More payday drama in Scranton, Pennsylvania, as last-minute loan backs paychecks

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City workers in Scranton, Pa., who earlier this summer saw their salaries temporarily slashed to minimum wage, will be crossing their fingers on payday this week.

If an emergency loan to the city doesn't go through, neither will the workers' paychecks.

"We only know what the public knows, what's in the news," said a Department of Public Works employee who asked not to be named.

City officials, including Mayor Chris Doherty, insist that the city will meet payroll and all other city obligations now that New York-based Amalgamated Bank made the city a short-term tax anticipation loan of $6.25 million. But the city workforce already dealt with payday drama in July, when Doherty unilaterally cut everyone's salary -- including his own -- to the state minimum wage of $7.25 per hour.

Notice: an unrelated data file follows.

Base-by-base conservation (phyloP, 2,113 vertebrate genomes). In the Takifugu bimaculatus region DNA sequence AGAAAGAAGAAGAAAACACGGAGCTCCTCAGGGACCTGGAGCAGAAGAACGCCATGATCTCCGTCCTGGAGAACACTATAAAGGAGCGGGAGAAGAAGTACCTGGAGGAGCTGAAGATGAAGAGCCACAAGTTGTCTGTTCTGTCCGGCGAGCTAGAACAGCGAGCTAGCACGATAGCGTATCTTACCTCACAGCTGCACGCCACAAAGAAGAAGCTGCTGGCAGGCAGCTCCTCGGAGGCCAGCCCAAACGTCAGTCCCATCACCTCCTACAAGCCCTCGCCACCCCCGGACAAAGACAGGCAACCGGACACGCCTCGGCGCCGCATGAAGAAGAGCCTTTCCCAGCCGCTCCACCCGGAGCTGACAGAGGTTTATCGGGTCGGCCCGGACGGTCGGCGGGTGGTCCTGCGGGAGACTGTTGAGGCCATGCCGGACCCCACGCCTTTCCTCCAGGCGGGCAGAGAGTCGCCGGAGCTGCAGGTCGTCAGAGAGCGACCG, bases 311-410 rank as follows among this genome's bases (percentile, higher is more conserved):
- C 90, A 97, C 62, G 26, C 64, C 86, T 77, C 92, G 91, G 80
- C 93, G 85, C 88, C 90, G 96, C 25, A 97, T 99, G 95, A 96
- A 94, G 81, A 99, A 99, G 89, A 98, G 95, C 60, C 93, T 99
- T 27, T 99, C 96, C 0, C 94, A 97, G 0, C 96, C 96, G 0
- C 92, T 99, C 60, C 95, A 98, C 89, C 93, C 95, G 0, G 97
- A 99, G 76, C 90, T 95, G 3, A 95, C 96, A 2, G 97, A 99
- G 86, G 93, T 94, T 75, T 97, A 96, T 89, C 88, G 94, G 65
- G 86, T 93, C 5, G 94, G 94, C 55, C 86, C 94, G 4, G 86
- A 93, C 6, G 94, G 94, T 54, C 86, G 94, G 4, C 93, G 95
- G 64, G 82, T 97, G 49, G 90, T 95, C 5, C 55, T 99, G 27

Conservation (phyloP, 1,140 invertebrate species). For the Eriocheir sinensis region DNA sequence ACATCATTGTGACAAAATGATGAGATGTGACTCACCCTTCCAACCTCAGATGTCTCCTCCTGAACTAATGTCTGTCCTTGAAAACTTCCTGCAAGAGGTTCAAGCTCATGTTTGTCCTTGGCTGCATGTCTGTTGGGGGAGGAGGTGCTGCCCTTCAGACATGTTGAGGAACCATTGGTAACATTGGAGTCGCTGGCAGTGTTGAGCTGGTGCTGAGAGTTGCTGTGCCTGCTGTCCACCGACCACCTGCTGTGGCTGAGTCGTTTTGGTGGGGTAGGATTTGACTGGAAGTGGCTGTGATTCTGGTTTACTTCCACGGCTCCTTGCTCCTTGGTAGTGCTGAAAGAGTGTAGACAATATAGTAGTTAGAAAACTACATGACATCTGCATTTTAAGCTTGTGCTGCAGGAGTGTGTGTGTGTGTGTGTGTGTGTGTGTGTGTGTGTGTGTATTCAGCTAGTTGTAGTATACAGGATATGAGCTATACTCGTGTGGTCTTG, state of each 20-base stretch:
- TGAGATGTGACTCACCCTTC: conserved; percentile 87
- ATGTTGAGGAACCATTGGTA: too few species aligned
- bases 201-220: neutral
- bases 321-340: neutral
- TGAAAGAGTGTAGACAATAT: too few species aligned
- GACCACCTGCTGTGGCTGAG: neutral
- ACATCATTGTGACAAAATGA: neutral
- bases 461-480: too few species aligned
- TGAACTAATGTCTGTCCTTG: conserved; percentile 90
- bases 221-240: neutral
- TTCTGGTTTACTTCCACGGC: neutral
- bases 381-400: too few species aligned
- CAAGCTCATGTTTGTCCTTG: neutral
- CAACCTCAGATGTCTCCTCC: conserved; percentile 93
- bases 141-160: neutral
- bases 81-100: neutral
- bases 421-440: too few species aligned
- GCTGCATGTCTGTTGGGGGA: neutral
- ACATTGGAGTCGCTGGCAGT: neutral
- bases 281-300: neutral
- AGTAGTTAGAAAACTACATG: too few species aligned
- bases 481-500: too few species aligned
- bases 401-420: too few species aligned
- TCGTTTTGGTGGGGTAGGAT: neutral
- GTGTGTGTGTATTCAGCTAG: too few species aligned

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The loan is slated to close on Thursday and paychecks go out on Friday. Doherty said he expects payday to go smoothly.

"Everything seems to be on track," Doherty told local newspaper The Times-Tribune.

In addition to the regular bi-weekly payroll, the loan would allow the city to repay wages slashed from the July 6 pay period. A judge ruled that Doherty could not cut wages, but the checks had already gone out.

John Judge, president of Scranton’s firefighters union, told workers are grateful that Amalgamated seems to have come to the city's rescue.

“We found a bank that was willing to take a chance, Judge said. "The city needs this refinancing to plug the budget gaps.”

Even the emergency loan won't clear up the troubled finances of the Rust Belt town known as the "Electric City." The state has pledged an aid package of more than $2 million, but most of that sum will go to repay Amalgamated, which must be repaid in full by Dec. 15. Scranton also pledged 60 percent of city income taxes collected to Amalgamated until the debt is paid off.

Scranton has been beleaguered by the struggling regional and national economy and a decades-long exodus of jobs. Doherty said his minimum-wage gambit was driven by economics, but his critics say he was retaliating against the council for nixing his budget proposal.

The Associated Press contributed reporting to this story.